Parrots can be partial to cloth.  A woman told about a program on parrots she gave for an elementary school teacher.  She brought along her two conures to show off to the classroom.  She started off with one on each shoulder, but as she spoke to the class, the two birds dove into her blouse and started moving around inside the front of it.  Of course the kids thought this was the funniest thing they had ever seen, especially when the two birds had a friendly altercation.  Her face turned red as she tried to get the two birds out of her blouse without success.

My birds don’t get inside my shirt, but Pepper likes to chew on shoes.

 Just in case you were getting tired of the haiku error messages, this is the last of them --

Yesterday it worked.
Today it is not working.
Windows is like that.

To have no errors
would be life without meaning.
No struggle, no joy.
Having been erased,
the document you're seeking
must now be retyped.
Rather than a beep
or a rude error message,
these words: "File not found."

Serious error.
All shortcuts have disappeared.
Screen. Mind. Both are blank.

Thursday, August 26, 2010


I have two electric scooters -- one was always mine, and the other was left over after my wife passed away.  Well mine started giving me some trouble -- apparently.  There is a battery indicator that shows four red lights when the batteries (there are two of them) are fully charged.  And as the scooter is used, the lights go out, one by one.  With a supposed range of 12 miles, that should mean about three miles per battery light.  So when I’ve traveled about a mile and a half, and I’m down to one light, I start to think something is wrong.  “You need new batteries”, the dealer tells me.  So I have new batteries installed.  And the problem persists.  “Your motor is worn out.  You need a new motor.”  Uh, all right.  Please get me a quote on a new motor.  That was about a month ago, and despite the fact that I’ve asked three times, they have not yet called me back.

Enough.  I’m at the point of not trusting this dealer.  So I go online looking for another dealer who carries that brand.  I find one -- in Australia!

Oh, the heck with it.  Now I’m searching online for a scooter dealer who is local, never mind the brand.  And I find one.  I call.  Oh, he doesn’t have a store front, but he will bring a couple of sample scooters to me.  Great.  He does.  That day.  He brings two, and I try them both.  I like THAT one.  How much?  He gives me a price.  Ok!  And while we were there in my driveway, he calls in the order to the manufacturer.  “It’ll be about five working days.”  Sure enough, yesterday afternoon I get a phone call.  “We have your scooter.  May we bring it now?  Well, of course!  And so they did, about 20 minutes later my shiny new wheels had arrived.  “Sign here, please.”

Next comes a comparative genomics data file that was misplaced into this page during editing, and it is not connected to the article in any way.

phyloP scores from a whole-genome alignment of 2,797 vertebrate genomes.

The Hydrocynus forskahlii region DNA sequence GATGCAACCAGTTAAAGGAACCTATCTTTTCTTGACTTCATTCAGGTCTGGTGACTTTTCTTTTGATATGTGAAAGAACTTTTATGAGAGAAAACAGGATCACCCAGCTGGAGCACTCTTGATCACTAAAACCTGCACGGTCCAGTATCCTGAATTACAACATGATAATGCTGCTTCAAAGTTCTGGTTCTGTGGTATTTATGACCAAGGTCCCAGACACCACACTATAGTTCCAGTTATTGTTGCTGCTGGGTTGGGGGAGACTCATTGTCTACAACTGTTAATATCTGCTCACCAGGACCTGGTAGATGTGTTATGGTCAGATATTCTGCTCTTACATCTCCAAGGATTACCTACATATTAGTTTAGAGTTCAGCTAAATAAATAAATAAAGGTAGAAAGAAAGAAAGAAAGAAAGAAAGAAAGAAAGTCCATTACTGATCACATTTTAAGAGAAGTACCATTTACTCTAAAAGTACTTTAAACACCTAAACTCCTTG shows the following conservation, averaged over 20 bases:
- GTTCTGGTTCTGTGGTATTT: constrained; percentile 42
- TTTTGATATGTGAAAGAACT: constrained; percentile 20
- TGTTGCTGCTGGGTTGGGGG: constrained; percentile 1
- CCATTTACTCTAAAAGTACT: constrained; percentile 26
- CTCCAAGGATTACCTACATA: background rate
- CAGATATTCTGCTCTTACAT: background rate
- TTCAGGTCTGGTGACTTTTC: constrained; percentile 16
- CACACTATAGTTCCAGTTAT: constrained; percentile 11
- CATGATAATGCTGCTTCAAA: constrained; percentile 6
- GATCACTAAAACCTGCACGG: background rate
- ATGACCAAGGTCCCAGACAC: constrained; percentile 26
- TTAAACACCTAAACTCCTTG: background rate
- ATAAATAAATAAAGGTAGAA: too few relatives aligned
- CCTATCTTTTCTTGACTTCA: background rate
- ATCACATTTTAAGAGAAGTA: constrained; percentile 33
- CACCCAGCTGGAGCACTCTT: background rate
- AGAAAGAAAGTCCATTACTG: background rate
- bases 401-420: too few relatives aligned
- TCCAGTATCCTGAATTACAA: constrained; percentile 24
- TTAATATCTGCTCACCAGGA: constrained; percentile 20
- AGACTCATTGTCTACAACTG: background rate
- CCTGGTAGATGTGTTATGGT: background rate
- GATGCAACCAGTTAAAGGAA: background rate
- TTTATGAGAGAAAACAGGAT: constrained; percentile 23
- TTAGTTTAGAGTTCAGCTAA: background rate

Purdy, ain’t it!


Fun -

After dinner, two elderly women retire to the kitchen and leave their husbands to chat. One of the men says, "Last night, we went out to a great new restaurant." The other asks, "What is it called?"

The first man knits his brow in concentration and finally says, "Ah, what is the name of that red flower you give to someone you love?"

His friend replies, "A carnation?"

"No, no. The other one," the first man says.

"The poppy?" wonders his friend.

"No," growls the man. "You know, the one with thorns!"

"Do you mean a rose?" asks the other man.

"Yes, that's it!" the first man says, and then he turns toward the kitchen and yells: "Rose, what's the name of that restaurant we went to last night?"

Wednesday, August 25, 2010


by Irene M. Pepperberg
A book review by Don Meyer

What do you look for in the books you prefer?  Drama?  Humor?  Mystery?   Discovery?  Intelligence?  Love?  I daresay this true story contains all those ingredients.

Irene Pepperberg is a scientist, and an associate research professor at Brandeis University.  She also teaches animal cognition at Harvard University.

In 1977 Irene was looking for a one-year-old African Grey parrot that had been bred in captivity because she was just about to start on a scientific study regarding the cognitive abilities of African Greys.  Alex was that African Grey.  I say “was” because Alex died in 2007 at the age of 31.

Ms. Pepperberg starts her story at the end--when Alex died.  Apparently his death did not go unnoticed.  There were articles in The New York Times science section--on three separate days.

Photos of Alex appeared on CNN, and in Time Magazine, among others.  National Public Radio had a segment on “All Things Considered”. Diane Sawyer did a 2-1/2 minute segment on ABC’s “Good Morning America”.  CBS anchor Katie Couric devoted more time to Alex’s life and death than to major political issues.

The British newspaper “The Guardian” wrote: “America is in mourning.  Alex, the African Grey parrot, who was smarter than the average U.S. president, has died at the relatively tender age of 31.”

Jay Leno cracked, "They say his intelligence was somewhere between a dog and Miss Teen South Carolina.”

The Economist, probably the world’s preeminent weekly magazine on politics, finance and business, ran an obituary that said in part that Alex had spent a life learning complex tasks that, it had been originally thought, only primates could master.

It has long been thought that parrots only mimicked what they heard; that they really didn’t know the meaning of what they said.  Ms. Pepperberg set out to demonstrate otherwise, and that was the project that she and Alex worked on for the next 30 years.  Irene said, “I had determined that my professional approach would be rigorous in training and in testing my Grey.  I had come from the so-called hard sciences, after all.  I needed my data to be unimpeachable, to meet high standards of credibility.”  She was able to demonstrate that Alex could appropriately label objects, correctly label colors, and that he had a functional use of the word “No”, none of which he was supposed to be able to do.